“All those who thought Trump would do a 180-degree U-turn and agree with everything we wanted in the territories is getting disappointed. We will get support to build in the settlement blocs, but not outside of the blocs.”
The former intelligence chief also discussed a variety of security issues confronting Israel.
Regarding the recent event in which an arrow missile shot down a Syrian surface-to-air missile, Peri praised the decision to fire and pushed back against some critics, such as former defense minister Ehud Barak, who said the Arrow should not have been used, so as to keep secret its capabilities.
Until it was used to shoot down the Syrian SAM, which was fired at an Israeli aircraft that had attacked Syrian weapons transfers to Hezbollah, the Arrow had never been used, and it was officially listed only for use as a defense against rocket attacks on Israel.
Peri explained that the IDF could not have known for sure whether the Syrian SAM would hit nothing or might accidentally land in the Jordan Valley and kill civilians there. He said that the Arrow operators likely had only seconds to decide and needed to weigh the risk of letting through a SAM armed with a 200-kilogram warhead.
Referring to criticism, Peri said, “I suggest to these critics: So it is okay if it fell into an open field, but can you guarantee that it would not have hit a kibbutz and killed people? How can you know?” Also, he asked, “Why do we have this missile defense?... To use when we need it.... Also, it has an impact on Hezbollah,” to deter it from firing rockets and being embarrassed that Israel can shoot down even their advanced rockets. Until now, only Israel’s short-range missile defense, Iron Dome, had been used, but no one knew if Israel’s defense against long-range and advanced rockets would work.
How complete is Israel’s missile defense – with the recent Arrow (Israel’s long-range missile defense) success shooting down a Syrian missile, and David’s Sling, (Israel’s mid-range missile defense) now considered operational (even if untested) – against, say, over 100,000 Hezbollah rockets? Peri said that the main question is “how hermetic can missile defense be? I am among those from the defense and intelligence establishment who say that there is no hermetic defense.”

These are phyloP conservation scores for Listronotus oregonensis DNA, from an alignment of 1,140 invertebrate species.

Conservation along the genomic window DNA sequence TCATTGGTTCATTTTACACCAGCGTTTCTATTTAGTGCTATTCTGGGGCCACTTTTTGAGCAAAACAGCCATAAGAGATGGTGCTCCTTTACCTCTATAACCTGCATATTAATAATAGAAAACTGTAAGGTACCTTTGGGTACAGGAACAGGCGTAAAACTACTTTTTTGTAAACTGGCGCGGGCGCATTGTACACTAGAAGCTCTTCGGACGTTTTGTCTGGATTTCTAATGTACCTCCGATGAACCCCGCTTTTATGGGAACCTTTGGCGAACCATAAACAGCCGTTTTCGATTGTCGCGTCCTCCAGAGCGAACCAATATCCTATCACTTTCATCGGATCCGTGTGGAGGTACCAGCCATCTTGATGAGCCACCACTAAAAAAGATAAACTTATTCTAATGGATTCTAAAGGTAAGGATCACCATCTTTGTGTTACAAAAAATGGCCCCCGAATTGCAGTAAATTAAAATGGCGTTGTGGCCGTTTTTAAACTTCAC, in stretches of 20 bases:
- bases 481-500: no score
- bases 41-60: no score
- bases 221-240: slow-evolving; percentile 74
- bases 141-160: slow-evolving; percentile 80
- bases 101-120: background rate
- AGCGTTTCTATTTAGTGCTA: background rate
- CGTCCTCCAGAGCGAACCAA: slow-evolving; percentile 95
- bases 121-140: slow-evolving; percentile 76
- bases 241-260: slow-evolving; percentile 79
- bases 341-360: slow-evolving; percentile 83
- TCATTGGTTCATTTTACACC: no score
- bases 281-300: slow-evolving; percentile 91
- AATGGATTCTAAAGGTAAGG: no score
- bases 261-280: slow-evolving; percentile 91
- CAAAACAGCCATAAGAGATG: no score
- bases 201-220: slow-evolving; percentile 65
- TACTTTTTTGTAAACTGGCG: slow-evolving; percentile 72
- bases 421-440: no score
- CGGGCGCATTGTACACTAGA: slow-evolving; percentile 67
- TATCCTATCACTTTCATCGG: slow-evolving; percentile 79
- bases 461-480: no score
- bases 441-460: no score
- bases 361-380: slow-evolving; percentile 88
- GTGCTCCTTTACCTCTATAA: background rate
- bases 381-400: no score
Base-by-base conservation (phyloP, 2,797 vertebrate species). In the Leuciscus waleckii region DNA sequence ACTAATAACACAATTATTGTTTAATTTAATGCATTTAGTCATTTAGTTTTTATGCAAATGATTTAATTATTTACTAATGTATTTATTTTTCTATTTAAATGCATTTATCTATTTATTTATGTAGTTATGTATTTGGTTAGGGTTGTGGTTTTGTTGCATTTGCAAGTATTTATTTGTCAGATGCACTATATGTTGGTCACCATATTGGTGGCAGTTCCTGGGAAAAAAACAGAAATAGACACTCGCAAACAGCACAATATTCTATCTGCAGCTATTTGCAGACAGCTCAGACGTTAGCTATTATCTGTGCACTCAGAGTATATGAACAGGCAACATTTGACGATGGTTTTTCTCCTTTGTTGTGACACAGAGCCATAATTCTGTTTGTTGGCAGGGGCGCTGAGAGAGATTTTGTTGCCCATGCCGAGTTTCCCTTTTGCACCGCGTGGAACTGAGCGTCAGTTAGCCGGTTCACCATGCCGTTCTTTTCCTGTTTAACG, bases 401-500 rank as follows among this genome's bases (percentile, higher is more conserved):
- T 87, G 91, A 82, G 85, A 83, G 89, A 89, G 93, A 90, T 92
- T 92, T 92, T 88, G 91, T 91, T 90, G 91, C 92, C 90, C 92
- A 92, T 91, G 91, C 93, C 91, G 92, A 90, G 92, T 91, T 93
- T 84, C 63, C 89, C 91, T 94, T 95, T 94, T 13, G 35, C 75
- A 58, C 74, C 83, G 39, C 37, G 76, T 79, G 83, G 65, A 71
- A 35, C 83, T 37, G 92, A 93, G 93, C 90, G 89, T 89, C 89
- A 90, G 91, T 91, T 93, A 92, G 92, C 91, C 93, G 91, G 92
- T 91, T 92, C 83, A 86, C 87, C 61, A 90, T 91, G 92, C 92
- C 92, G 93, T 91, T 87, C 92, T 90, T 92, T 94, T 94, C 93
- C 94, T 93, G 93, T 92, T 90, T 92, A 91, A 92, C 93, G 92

Pressed to take a side in the debate about how many casualties Israel might expect in a war with Hezbollah (some Israeli officials say the numbers will remain low, in the dozens or less, while others say they will spike into the hundreds), with its full rocket arsenal raining down over Israel, Peri tried to avoid specifics.
“Israel’s capacity for missile defense from rocket attacks on civilians has gotten much better. If there were [rocket] attacks [from Hezbollah] a few years ago [when only Iron Dome was operational], there would have been more dead civilians. Our defense is very advanced and is always getting better. Still, there could be a disaster, but I hope not,” he said.
Moving to the status of the “knife intifada” and to his assessment of current Shin Bet director Nadav Argaman, Peri said: “I don’t know if it is finished, but its intensity is down. The performance of the Shin Bet is impressive. The head of the organization is good and is the spine [of Israeli security] along with the IDF and the Mossad. When there are good people there, with strong abilities, creativity and bravery, it provides a good and optimistic feeling.”
More specifically, he said Argaman has “strong abilities and analyzes well, making his achievements very impressive. When you present to the Knesset that you arrested 402 lone-wolf attackers before they carried out attacks – this is very impressive.
“We have said there was no way to catch lone-wolf terrorists, that we were very limited, and could only punish them afterward because there was no warning or plans to intercept,” he said – meaning that Argaman’s success in arresting so many lone-wolf potential attackers is that much more impressive.
Discussing one of the latest cutting-edge security challenges, Peri expressed skepticism about a new policy of some Western countries to block persons from certain countries from bringing laptops in carry-on luggage.
He said, “I don’t know if there is or isn’t a reason. It seems a little weird. If you are worried about hidden [explosives or weapons] within computers or an iPad, then why will you allow people to put it into the cargo area of the airplane? One hundred grams of explosives in a computer, whether it explodes in the passenger or cargo area, will bring the airplane down.”
“Also, if you can use cyber-hacking from your computer, you can do it remotely and activate a bomb on an airplane without having to board it, by just pushing a button,” he said.
He suggested that the policy is possibly more messaging from the US to the nine countries listed that they must get tougher with their airline security, if they want to be removed from the list.
Overall, while Peri raises many question marks in the diplomatic and security arenas, he remains positive about Israel’s future.